The foundations for a successful return to work

Judy Bartkowiak uses Neuro-Linguistic Programming to help parents and women returning to work. She talks to Workingmums about her work.

Judy Bartkowiak has dealt with almost every issue a parent might face. As a mother of four, she knows the day to day realities, but she has also run a Montessori nursery from her own home and now helps parents and particularly working mums to feel more confident about their lives.
Judy’s professional background is in market research, which she worked in for 20 years while her children were growing up, including running her own market research company.
After having her first daughter, who is now 22, she carried on working, although she was based at home and had a nanny. A year later she had her second child. When the children were two and three, the family moved out of London and she commuted back and forth. She took on a Montessori nanny who suggested they run a Montessori school from the house as it was fairly big. Judy agreed and the nanny did the day to day work while Judy continued with her market research work as well as teaching French, sport and piano.
When Judy had her third child, she handed over the school to a teacher who found accommodation elsewhere. “I did not realise at the time that I would have another child,” she laughed.

Thomas the Tank Engine

She started specialising in market research for children’s products such as Fireman Sam, Thomas the Tank Engine, Baby Bjorn, Little Tikes and Bratz. For Little Tikes, for instance, she worked on the design of play equipment.
Around four years ago, when her youngest son started big school she decided, however, that she wanted to write. “I thought if I don’t do it now I will never do it,” she said.
She had become very interested in Neuro-Linguistic Programming when she met Sue Knight, a key NLP figure, at a church event. She was invited to an introductory talk on NLP and says she “was hooked”.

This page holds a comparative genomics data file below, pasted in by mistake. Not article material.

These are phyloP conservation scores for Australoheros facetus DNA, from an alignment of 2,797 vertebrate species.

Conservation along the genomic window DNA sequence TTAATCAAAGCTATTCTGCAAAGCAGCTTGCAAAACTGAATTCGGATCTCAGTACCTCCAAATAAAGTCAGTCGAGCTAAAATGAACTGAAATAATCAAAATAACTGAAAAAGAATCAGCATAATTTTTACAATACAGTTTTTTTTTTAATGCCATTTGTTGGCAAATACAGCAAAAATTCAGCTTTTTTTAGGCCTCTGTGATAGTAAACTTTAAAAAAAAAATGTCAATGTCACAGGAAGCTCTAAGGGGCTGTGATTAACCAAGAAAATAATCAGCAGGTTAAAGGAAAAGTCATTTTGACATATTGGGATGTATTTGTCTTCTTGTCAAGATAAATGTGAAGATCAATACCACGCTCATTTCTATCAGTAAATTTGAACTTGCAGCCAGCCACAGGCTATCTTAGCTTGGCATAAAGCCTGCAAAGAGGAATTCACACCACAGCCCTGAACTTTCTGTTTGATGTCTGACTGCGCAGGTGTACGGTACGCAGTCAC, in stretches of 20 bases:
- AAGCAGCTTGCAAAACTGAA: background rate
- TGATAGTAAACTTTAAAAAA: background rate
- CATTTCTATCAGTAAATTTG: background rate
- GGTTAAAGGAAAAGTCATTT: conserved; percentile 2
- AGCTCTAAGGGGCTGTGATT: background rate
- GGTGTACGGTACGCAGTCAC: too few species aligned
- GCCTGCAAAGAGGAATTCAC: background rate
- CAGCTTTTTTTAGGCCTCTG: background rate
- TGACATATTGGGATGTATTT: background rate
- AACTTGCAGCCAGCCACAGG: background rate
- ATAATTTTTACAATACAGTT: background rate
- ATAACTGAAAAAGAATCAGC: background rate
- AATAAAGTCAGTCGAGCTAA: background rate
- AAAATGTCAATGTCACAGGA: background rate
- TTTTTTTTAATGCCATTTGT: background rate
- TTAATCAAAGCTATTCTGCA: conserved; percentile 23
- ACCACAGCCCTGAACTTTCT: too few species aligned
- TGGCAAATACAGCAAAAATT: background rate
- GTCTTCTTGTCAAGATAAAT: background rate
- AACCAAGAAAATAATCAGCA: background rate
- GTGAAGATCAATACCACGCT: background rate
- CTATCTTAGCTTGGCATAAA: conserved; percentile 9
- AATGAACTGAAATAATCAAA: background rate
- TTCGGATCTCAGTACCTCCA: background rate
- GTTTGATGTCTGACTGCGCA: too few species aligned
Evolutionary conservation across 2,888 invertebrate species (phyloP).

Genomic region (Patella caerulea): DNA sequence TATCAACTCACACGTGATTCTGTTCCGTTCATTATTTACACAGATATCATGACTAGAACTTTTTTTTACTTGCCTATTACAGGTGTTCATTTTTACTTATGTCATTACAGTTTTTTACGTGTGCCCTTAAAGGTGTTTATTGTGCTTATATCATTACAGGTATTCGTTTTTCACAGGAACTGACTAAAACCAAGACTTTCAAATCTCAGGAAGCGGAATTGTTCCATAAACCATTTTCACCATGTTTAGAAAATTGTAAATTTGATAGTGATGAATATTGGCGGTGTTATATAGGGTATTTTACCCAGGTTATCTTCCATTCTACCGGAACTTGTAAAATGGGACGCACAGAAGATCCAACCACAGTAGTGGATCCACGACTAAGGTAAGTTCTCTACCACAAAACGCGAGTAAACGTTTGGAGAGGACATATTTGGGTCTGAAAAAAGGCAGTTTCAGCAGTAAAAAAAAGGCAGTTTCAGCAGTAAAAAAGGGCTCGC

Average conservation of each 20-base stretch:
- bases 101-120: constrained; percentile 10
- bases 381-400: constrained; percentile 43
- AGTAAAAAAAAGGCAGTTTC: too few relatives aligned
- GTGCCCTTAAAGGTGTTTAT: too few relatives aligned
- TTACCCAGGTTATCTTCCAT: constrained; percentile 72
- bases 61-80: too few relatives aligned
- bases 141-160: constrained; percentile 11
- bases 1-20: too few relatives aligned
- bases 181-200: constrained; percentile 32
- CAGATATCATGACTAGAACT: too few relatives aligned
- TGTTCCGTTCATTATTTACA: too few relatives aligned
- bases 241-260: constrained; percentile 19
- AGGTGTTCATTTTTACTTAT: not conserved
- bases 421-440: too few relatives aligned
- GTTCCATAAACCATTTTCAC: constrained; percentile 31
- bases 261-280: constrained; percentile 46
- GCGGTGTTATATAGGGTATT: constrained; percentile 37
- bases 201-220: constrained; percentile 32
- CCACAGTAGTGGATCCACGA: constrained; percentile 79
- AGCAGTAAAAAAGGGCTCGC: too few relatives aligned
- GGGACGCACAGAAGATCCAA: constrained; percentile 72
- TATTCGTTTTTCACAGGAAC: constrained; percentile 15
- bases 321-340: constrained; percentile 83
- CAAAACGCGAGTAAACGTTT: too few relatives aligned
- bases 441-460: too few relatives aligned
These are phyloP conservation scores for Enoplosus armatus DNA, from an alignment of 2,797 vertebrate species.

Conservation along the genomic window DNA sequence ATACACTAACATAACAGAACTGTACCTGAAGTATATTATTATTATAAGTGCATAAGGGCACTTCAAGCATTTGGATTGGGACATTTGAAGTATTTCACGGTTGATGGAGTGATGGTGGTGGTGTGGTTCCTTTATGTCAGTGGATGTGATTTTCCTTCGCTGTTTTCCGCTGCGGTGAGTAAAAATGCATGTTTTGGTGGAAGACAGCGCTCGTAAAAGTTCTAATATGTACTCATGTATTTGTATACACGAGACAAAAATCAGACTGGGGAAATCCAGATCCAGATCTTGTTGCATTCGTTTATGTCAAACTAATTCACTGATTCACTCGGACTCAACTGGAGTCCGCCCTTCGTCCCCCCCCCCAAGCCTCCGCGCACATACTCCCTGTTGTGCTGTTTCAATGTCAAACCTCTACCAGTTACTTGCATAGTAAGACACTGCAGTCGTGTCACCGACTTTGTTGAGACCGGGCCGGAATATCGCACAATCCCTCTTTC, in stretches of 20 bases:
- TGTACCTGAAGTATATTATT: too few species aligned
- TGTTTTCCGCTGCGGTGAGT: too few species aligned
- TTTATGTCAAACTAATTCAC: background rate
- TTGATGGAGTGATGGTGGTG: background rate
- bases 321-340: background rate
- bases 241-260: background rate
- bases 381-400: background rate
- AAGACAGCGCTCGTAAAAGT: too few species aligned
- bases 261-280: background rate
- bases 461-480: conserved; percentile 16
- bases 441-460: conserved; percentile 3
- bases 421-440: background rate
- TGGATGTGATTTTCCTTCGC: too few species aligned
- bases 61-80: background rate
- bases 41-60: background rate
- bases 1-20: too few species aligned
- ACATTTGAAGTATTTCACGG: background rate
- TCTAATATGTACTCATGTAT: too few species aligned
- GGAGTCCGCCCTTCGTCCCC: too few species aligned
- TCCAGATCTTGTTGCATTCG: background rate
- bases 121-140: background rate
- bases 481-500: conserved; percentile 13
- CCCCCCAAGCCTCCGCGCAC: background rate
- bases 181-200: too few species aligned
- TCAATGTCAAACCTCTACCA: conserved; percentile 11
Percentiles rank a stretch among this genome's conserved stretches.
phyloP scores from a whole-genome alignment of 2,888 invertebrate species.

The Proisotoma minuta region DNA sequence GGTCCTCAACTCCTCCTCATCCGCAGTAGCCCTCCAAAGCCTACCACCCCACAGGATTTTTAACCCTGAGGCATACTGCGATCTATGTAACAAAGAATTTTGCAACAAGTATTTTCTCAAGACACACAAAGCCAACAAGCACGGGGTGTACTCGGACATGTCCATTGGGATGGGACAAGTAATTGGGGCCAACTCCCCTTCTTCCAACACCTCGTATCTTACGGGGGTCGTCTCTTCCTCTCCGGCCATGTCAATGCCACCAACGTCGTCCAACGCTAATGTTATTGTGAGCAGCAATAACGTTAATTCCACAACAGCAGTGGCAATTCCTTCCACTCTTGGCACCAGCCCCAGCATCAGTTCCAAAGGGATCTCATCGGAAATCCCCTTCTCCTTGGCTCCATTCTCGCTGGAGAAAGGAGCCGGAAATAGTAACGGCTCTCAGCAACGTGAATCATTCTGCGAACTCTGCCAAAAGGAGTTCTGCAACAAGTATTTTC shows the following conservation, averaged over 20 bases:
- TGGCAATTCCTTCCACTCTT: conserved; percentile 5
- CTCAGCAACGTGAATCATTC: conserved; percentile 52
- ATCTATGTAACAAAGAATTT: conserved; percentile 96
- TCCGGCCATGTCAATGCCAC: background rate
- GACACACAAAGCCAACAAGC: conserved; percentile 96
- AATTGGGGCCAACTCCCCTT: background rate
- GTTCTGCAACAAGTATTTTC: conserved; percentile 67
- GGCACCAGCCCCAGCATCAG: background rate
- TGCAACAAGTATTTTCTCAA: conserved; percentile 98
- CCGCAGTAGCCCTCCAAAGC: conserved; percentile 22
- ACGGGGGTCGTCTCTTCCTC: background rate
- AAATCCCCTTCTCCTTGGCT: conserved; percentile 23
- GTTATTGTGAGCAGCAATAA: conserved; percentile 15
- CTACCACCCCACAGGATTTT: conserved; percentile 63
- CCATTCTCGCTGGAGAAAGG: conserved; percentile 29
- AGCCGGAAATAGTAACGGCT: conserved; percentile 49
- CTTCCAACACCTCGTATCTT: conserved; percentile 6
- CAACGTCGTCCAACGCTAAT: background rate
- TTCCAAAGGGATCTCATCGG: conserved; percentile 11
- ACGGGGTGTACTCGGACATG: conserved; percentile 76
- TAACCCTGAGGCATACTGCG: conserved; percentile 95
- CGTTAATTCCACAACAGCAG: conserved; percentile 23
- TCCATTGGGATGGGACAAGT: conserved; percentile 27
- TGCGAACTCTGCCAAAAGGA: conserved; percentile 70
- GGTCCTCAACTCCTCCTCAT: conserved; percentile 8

She describes it as a “different way of viewing your world” which is based on observations of how “effective people communicate”. The programme combines different types of therapy, including Family Therapy, Gestalt Therapy and Milton Erickson’s work on language patterns.
Judy has done many levels of NLP training, rising to the level of master practitioner. Last year she became a children’s practitioner and runs her own NLP therapy business.
She had written children’s fiction and indeed a series of books she has written called the Queen of Africa books are being published. Their aim is to inspire black girls “to follow in the footsteps of their forebears”.
She says most of the NLP books that were published focused on NLP for business. She thought NLP could be more effective in the home, helping people learn to be effective parents.
She started writing a series of books on parenting and being a working mum, taking an NLP approach. Later this month, Hodder will publish her book “Teach Yourself: Be a happier parent with NLP”.

Worksheets

Judy says she realised some of the chapters could be expanded to include a series of exercises and worksheets focusing on specific issues such as helping mums back into the workplace. The Hodder book was originally due to be published in October, but it has been delayed so some of her worksheet books, including Engaging NLP: Back to Work have been published before. She says there will be five such books, covering topics ranging from being a new mum to dealing with teenagers.
“The thing about parenting is that you go into it without any experience. It’s like taking a car and driving it into unknown territory without a map,” she says. “You don’t know how to work anything. The terrain is constantly changing. NLP gives you signposts so you can navigate your way through it so you are in control and can recognise things.”
For instance, she says, a lot of children’s behavioural problems are due to children seeking parental attention. Parents, particularly mothers, however, usually blame themselves, she says. If they are working, they might blame this or see it as a punishment for them because they are bad mothers. “If you apply NLP thinking you realise that is not the case and that you can control the behaviour,” she says. “If you keep on dealing with an issue in the same way, though, you will get the same behaviour so unless you change what you do things will not improve.”
She adds that for the return to work book, one of the big issues facing women is a lack of confidence. “They do not think they have any skills. They have to believe that they do have them. They need to discover where their skills are,” she says.

She believes the most important ones for mums are flexibility, self belief, outcome thinking, the ability to prioritise and positivity. The book contains a series of worksheets which allows people to question where their strengths are, how skills such as parenting skills can be adapted to the world of work, what mum returners really want from life and how they might achieve that, including how they can create a good rapport with interviewers. “It’s about finding patterns, understanding what you really want to do in your life and what is important to you,” she says.

For more information on the NLP Back to Work book, click here.





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